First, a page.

Colin Campbell, a leading peak oil theorist who is a retired geologist, has discovered the pricing mechanism.
After record prices and an economic downturn caused oil consumers to change their behaviour, and oil demand in the developed world to fall, he’s now a believer in peak demand for the developed world. We’re already past it even.
“I have changed my point of view about future prices,” said Campbell, who used to think the peak in conventional oil production, which he believes happened in 2005, would lead to a relentless price surge.
Instead, the record rally led to a peak in demand in the developed world.
“Peak oil drives prices up in the first place. It has its own mechanism. We’re sort of at peak demand right now,” Campbell told Reuters from his home in the village of Ballydehob, West Cork. “I think presently the price limit is about $100.”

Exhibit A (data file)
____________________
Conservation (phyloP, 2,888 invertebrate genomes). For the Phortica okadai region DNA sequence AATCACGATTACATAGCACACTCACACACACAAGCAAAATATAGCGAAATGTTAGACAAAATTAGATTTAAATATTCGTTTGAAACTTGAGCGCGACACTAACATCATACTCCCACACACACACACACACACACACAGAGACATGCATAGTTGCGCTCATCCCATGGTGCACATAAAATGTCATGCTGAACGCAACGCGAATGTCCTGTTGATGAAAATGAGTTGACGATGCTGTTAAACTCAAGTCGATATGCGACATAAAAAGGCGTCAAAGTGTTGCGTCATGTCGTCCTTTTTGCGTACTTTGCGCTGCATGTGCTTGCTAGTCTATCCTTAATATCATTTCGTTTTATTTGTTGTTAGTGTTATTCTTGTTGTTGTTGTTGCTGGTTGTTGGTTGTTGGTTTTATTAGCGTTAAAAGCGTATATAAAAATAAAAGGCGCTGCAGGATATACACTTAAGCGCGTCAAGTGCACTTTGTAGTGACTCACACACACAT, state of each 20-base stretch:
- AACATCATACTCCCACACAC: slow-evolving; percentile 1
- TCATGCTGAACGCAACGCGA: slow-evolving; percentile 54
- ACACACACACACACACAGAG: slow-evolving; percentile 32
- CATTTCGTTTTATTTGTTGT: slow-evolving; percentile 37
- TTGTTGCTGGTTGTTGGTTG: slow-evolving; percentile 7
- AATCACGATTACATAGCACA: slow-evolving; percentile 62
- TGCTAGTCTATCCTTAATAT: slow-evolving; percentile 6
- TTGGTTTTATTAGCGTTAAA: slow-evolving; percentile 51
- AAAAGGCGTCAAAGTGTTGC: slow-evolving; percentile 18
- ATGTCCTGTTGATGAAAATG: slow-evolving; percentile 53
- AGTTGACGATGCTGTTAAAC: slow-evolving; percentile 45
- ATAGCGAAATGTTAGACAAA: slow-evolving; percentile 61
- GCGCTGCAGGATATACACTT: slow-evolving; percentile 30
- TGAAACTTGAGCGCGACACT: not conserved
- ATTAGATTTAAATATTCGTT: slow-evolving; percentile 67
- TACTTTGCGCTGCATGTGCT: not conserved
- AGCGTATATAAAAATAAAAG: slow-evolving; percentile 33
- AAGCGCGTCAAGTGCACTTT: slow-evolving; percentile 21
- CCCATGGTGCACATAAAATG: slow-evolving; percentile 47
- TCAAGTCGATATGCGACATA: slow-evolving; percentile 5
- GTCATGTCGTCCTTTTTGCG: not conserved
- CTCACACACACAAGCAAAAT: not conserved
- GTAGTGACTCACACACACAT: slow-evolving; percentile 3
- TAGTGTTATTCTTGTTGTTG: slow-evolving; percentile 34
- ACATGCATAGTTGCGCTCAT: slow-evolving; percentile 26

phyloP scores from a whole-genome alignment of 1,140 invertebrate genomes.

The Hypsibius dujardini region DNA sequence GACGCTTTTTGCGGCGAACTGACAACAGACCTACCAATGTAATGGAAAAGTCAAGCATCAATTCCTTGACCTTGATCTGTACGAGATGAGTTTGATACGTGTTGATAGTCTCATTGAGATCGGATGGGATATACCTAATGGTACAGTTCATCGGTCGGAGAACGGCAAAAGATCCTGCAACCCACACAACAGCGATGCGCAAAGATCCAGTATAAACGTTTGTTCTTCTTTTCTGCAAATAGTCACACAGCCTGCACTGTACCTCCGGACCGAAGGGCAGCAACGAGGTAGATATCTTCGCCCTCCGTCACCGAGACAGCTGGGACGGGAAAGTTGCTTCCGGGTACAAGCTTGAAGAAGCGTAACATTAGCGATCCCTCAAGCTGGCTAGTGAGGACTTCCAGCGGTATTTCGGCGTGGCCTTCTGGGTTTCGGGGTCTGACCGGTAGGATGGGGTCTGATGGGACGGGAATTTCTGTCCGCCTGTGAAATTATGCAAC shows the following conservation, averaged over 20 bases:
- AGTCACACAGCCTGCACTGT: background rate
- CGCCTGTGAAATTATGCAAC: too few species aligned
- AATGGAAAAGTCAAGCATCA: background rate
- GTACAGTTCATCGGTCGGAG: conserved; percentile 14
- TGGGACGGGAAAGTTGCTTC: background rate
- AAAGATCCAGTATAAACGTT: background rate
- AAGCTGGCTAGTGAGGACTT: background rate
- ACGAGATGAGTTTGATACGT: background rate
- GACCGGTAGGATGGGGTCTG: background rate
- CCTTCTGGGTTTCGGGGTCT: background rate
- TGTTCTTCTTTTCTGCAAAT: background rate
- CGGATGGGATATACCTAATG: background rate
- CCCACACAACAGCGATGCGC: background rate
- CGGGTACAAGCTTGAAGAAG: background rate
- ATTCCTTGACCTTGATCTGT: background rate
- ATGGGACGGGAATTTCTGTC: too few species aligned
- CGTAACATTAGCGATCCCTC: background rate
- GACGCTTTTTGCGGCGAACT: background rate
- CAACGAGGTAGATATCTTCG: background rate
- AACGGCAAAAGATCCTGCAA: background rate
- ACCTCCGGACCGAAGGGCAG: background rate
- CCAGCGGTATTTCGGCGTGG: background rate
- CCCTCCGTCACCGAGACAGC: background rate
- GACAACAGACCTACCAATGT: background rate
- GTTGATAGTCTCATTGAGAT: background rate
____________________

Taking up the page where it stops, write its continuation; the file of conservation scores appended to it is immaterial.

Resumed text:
We frequently see peak oil believers who are highly accomplished scientists, but with little economics background. It shows how peak oil theory would make total sense if we existed in a world without economic forces, such as behavioural responses to rising or falling prices.
The funny thing is that Mr. Campbell is now probably too bearish on oil prices with his $100 near-term limit. With oil prices at $86 as it stands, it’s pretty feasible they could break $100 if the world economy keeps growing at a decent clip. That’s only a 16% move, which from the perspective of a market participant is nothing and definitely within the realm of possibilities.
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